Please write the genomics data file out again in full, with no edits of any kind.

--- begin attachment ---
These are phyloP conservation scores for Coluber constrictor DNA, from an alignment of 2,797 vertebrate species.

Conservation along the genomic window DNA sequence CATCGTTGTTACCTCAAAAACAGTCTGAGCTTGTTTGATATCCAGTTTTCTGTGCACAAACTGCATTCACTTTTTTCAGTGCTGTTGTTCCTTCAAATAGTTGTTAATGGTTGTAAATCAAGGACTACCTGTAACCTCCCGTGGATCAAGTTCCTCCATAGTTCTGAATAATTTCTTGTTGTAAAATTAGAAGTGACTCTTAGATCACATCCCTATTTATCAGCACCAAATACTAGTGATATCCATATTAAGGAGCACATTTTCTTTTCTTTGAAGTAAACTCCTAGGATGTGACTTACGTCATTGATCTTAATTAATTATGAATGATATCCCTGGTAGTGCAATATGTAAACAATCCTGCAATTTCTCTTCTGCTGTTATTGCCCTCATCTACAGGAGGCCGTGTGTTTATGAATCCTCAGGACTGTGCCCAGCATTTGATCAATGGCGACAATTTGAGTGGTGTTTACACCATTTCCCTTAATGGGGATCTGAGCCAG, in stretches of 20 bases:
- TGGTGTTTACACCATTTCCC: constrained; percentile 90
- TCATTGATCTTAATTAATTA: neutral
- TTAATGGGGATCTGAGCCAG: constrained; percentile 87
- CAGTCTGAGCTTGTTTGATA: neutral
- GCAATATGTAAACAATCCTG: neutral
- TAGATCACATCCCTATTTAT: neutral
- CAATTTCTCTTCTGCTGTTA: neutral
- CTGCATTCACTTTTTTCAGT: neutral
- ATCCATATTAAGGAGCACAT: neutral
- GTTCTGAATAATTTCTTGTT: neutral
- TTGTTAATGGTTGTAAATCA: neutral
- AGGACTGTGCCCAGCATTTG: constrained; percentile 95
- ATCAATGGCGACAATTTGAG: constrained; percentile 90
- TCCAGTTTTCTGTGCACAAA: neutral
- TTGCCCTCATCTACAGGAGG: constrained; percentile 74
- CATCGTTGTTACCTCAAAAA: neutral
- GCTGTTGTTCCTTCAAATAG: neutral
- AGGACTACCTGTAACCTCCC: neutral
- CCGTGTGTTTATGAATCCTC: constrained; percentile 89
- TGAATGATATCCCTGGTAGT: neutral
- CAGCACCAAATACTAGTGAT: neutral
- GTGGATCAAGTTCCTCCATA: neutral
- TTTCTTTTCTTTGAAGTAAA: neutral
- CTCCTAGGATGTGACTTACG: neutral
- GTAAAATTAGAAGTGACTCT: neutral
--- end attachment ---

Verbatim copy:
These are phyloP conservation scores for Coluber constrictor DNA, from an alignment of 2,797 vertebrate species.

Conservation along the genomic window DNA sequence CATCGTTGTTACCTCAAAAACAGTCTGAGCTTGTTTGATATCCAGTTTTCTGTGCACAAACTGCATTCACTTTTTTCAGTGCTGTTGTTCCTTCAAATAGTTGTTAATGGTTGTAAATCAAGGACTACCTGTAACCTCCCGTGGATCAAGTTCCTCCATAGTTCTGAATAATTTCTTGTTGTAAAATTAGAAGTGACTCTTAGATCACATCCCTATTTATCAGCACCAAATACTAGTGATATCCATATTAAGGAGCACATTTTCTTTTCTTTGAAGTAAACTCCTAGGATGTGACTTACGTCATTGATCTTAATTAATTATGAATGATATCCCTGGTAGTGCAATATGTAAACAATCCTGCAATTTCTCTTCTGCTGTTATTGCCCTCATCTACAGGAGGCCGTGTGTTTATGAATCCTCAGGACTGTGCCCAGCATTTGATCAATGGCGACAATTTGAGTGGTGTTTACACCATTTCCCTTAATGGGGATCTGAGCCAG, in stretches of 20 bases:
- TGGTGTTTACACCATTTCCC: constrained; percentile 90
- TCATTGATCTTAATTAATTA: neutral
- TTAATGGGGATCTGAGCCAG: constrained; percentile 87
- CAGTCTGAGCTTGTTTGATA: neutral
- GCAATATGTAAACAATCCTG: neutral
- TAGATCACATCCCTATTTAT: neutral
- CAATTTCTCTTCTGCTGTTA: neutral
- CTGCATTCACTTTTTTCAGT: neutral
- ATCCATATTAAGGAGCACAT: neutral
- GTTCTGAATAATTTCTTGTT: neutral
- TTGTTAATGGTTGTAAATCA: neutral
- AGGACTGTGCCCAGCATTTG: constrained; percentile 95
- ATCAATGGCGACAATTTGAG: constrained; percentile 90
- TCCAGTTTTCTGTGCACAAA: neutral
- TTGCCCTCATCTACAGGAGG: constrained; percentile 74
- CATCGTTGTTACCTCAAAAA: neutral
- GCTGTTGTTCCTTCAAATAG: neutral
- AGGACTACCTGTAACCTCCC: neutral
- CCGTGTGTTTATGAATCCTC: constrained; percentile 89
- TGAATGATATCCCTGGTAGT: neutral
- CAGCACCAAATACTAGTGAT: neutral
- GTGGATCAAGTTCCTCCATA: neutral
- TTTCTTTTCTTTGAAGTAAA: neutral
- CTCCTAGGATGTGACTTACG: neutral
- GTAAAATTAGAAGTGACTCT: neutral